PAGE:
Paul says something fascinating in 2 Corinthians 8 about the generosity of churches that sought to help poorer believers who were suffering. Listen:
1 We want you to know, brothers, about the grace of God that has been given among the churches of Macedonia, 2 for in a severe test of affliction, their abundance of joy and their extreme poverty have overflowed in a wealth of generosity on their part. 3 For they gave according to their means, as I can testify, and beyond their means, of their own accord,4 begging us earnestly for the favor of taking part in the relief of the saints— 5 and this, not as we expected, but they gave themselves first to the Lord and then by the will of God to us.
9 For you know the grace of our Lord Jesus Christ, that though he was rich, yet for your sake he became poor, so that you by his poverty might become rich.
Here, the poor churches of Macedonia gave out of their poverty and so out of their love for Christ and His church. As such, “their extreme poverty…overflowed in a wealth of generosity.” That is how the poor in Christ are truly rich. In Christ, we can be:
- rich in love
- rich in generosity
- rich in hope
- rich in friendship
- rich in hope
- rich in faith
I certainly do not want to romanticize poverty, which can be cruel and crippling. Even so, I would like to say that, on the whole, the happiest people I have ever met have been some of the poorest. Conversely, the most unhappy and miserable have been North Americans who knew where their next meals were coming from.
Jesus also assures the Smyraeans and us of victory! He does so in a strange way, however.
10 Do not fear what you are about to suffer. Behold, the devil is about to throw some of you into prison, that you may be tested, and for ten days you will have tribulation…
Michael Kuykendall notes that this reference to “ten days” of “tribulation” is likely looking back to the book of Daniel.
John alludes to the story of Daniel and his three friends who were tested “for ten days” not to eat food offered to idols (Dan 1:12–15). They did not compromise with the pagan culture that pressured them. The Daniel story became a model for Jews and later for Christians who would rather be persecuted for faithfulness than capitulate to worshipping idols.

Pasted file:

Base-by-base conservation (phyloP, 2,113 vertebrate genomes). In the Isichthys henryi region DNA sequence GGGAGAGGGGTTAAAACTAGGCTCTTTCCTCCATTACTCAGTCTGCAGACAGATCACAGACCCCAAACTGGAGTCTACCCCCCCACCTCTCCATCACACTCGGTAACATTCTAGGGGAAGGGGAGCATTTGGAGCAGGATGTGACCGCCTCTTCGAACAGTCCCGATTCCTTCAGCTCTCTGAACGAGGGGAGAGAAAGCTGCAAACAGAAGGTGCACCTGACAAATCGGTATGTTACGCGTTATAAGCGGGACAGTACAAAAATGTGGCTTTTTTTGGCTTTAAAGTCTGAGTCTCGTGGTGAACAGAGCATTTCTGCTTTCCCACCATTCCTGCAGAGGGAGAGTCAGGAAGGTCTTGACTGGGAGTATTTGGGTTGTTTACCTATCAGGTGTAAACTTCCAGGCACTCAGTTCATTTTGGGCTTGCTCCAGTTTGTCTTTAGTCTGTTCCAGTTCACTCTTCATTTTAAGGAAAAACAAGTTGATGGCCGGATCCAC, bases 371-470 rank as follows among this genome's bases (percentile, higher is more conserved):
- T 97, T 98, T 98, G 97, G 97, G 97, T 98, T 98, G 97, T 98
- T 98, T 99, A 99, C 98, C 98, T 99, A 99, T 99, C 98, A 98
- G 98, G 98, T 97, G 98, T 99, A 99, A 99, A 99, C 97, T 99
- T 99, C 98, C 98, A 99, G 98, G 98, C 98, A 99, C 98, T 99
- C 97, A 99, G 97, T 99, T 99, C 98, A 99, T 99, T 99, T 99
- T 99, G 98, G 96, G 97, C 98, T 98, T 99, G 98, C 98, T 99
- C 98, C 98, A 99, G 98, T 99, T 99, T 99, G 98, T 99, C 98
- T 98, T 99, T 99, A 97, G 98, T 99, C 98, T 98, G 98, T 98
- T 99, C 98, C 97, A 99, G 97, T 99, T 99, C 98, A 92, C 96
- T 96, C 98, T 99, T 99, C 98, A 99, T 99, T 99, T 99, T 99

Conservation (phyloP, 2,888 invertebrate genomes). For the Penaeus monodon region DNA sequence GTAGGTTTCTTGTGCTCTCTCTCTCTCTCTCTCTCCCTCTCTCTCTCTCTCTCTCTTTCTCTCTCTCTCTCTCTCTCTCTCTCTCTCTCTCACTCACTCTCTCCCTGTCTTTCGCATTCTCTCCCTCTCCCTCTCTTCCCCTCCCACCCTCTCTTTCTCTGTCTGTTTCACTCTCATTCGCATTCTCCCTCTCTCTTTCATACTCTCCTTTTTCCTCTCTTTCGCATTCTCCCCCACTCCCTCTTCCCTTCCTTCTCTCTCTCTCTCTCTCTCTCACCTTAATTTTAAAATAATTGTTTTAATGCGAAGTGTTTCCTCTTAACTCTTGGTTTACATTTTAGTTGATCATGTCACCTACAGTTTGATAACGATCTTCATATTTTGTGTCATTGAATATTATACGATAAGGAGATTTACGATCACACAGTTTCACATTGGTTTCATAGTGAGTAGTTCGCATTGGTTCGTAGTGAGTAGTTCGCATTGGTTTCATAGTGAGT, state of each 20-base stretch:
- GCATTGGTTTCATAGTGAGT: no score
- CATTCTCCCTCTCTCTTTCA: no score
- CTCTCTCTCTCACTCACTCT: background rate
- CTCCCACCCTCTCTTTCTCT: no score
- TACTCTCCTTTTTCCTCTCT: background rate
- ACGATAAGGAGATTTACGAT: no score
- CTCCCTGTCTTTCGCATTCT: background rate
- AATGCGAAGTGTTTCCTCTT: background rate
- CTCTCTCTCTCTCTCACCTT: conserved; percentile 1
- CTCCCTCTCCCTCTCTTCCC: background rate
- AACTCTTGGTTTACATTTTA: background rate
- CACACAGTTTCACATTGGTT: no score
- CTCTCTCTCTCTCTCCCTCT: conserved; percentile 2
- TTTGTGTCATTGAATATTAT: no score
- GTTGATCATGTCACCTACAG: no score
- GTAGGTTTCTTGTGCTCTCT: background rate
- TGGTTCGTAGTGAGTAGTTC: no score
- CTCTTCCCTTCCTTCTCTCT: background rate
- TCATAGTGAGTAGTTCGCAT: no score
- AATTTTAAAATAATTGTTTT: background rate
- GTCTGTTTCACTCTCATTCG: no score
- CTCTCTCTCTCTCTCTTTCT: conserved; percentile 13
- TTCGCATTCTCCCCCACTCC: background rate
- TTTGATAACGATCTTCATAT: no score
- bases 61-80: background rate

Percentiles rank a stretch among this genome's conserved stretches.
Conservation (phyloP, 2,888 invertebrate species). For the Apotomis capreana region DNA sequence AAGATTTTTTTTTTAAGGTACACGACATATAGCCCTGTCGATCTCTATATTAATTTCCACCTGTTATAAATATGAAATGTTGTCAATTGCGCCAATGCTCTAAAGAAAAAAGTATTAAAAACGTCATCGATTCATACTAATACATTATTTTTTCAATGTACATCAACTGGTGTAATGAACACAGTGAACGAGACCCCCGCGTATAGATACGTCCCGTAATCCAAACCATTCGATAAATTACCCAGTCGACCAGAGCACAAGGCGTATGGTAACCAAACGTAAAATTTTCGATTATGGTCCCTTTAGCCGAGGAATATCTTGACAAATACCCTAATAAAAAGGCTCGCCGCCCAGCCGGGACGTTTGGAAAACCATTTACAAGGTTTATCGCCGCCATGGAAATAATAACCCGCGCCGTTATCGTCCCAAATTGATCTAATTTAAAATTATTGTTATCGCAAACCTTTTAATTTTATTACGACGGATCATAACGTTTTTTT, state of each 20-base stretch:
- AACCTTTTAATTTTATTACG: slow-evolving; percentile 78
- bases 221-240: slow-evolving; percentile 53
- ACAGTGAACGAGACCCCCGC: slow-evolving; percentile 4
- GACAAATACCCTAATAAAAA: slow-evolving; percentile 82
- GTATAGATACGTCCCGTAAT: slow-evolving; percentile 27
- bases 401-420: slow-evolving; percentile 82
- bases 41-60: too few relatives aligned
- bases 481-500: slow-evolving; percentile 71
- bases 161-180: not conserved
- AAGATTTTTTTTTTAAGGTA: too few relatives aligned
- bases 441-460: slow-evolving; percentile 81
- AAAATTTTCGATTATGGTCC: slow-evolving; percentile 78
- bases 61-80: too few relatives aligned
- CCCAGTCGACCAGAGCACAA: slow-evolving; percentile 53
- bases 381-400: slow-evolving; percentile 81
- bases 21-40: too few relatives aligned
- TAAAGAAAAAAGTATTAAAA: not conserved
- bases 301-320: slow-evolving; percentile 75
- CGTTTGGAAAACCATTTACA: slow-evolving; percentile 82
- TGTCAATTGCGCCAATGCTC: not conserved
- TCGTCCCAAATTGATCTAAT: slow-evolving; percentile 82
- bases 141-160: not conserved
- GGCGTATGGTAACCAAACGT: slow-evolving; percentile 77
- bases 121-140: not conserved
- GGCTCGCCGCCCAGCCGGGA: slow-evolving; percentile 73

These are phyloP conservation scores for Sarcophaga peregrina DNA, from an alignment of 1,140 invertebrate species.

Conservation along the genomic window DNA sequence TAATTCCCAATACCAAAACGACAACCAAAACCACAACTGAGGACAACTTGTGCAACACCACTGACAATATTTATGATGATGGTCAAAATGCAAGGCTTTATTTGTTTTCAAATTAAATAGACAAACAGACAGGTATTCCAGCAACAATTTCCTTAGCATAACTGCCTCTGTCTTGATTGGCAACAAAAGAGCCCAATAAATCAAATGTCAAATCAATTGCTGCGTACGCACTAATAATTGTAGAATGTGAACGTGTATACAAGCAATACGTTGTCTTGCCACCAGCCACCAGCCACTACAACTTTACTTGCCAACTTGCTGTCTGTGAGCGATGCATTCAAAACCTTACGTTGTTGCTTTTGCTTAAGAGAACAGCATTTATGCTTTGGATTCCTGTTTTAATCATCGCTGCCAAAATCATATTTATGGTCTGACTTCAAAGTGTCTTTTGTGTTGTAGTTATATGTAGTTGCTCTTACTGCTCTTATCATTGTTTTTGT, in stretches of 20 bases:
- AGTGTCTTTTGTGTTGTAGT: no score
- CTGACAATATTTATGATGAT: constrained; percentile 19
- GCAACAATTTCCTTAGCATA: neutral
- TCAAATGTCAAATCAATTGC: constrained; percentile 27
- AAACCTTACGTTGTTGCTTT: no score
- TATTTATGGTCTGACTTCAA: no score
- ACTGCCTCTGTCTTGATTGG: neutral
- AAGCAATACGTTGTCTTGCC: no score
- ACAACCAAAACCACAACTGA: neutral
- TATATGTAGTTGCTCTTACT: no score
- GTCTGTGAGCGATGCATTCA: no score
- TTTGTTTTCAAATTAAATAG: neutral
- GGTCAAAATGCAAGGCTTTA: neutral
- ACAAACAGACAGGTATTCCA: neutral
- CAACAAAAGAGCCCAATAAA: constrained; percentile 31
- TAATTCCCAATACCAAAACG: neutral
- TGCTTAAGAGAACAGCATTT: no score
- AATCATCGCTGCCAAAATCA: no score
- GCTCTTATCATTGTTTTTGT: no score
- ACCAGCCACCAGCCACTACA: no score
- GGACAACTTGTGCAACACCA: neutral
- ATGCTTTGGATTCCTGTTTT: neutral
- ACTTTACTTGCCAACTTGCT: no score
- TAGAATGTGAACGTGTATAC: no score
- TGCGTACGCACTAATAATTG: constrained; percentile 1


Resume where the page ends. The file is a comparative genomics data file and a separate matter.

He notes, however, that:
A few interpreters, however, accept a literal period of “ten days.” Colin Hemer posits it alludes to the actual time that those sent into gladiatorial combat were imprisoned, to be followed by certain death in the arena. Alan Johnson agrees. “In the first-century Roman world, prison was usually not punitive but the prelude to trial and execution; hence the words ‘be faithful, even to the point of death.’” If this indeed rests in Smyrna’s background, then it confirms that a short, intense, and complete time period of suffering is in store for believers, and that martyrdom is a future possibility.
Regardless of whether this is literal or figurative, the number ten certainly denotes a limited period of time. But Jesus continues:
10 Do not fear what you are about to suffer. Behold, the devil is about to throw some of you into prison, that you may be tested, and for ten days you will have tribulation. Be faithful unto death, and I will give you the crown of life. 11 He who has an ear, let him hear what the Spirit says to the churches. The one who conquers will not be hurt by the second death.’
He tells them to be “faithful unto death” because:
- “I will give you the crown of life.”
- They “will not be hurt by the second death.”
In Revelation 20, “the second death” is defined for us:
14 Then Death and Hades were thrown into the lake of fire. This is the second death, the lake of fire. 15 And if anyone’s name was not found written in the book of life, he was thrown into the lake of fire.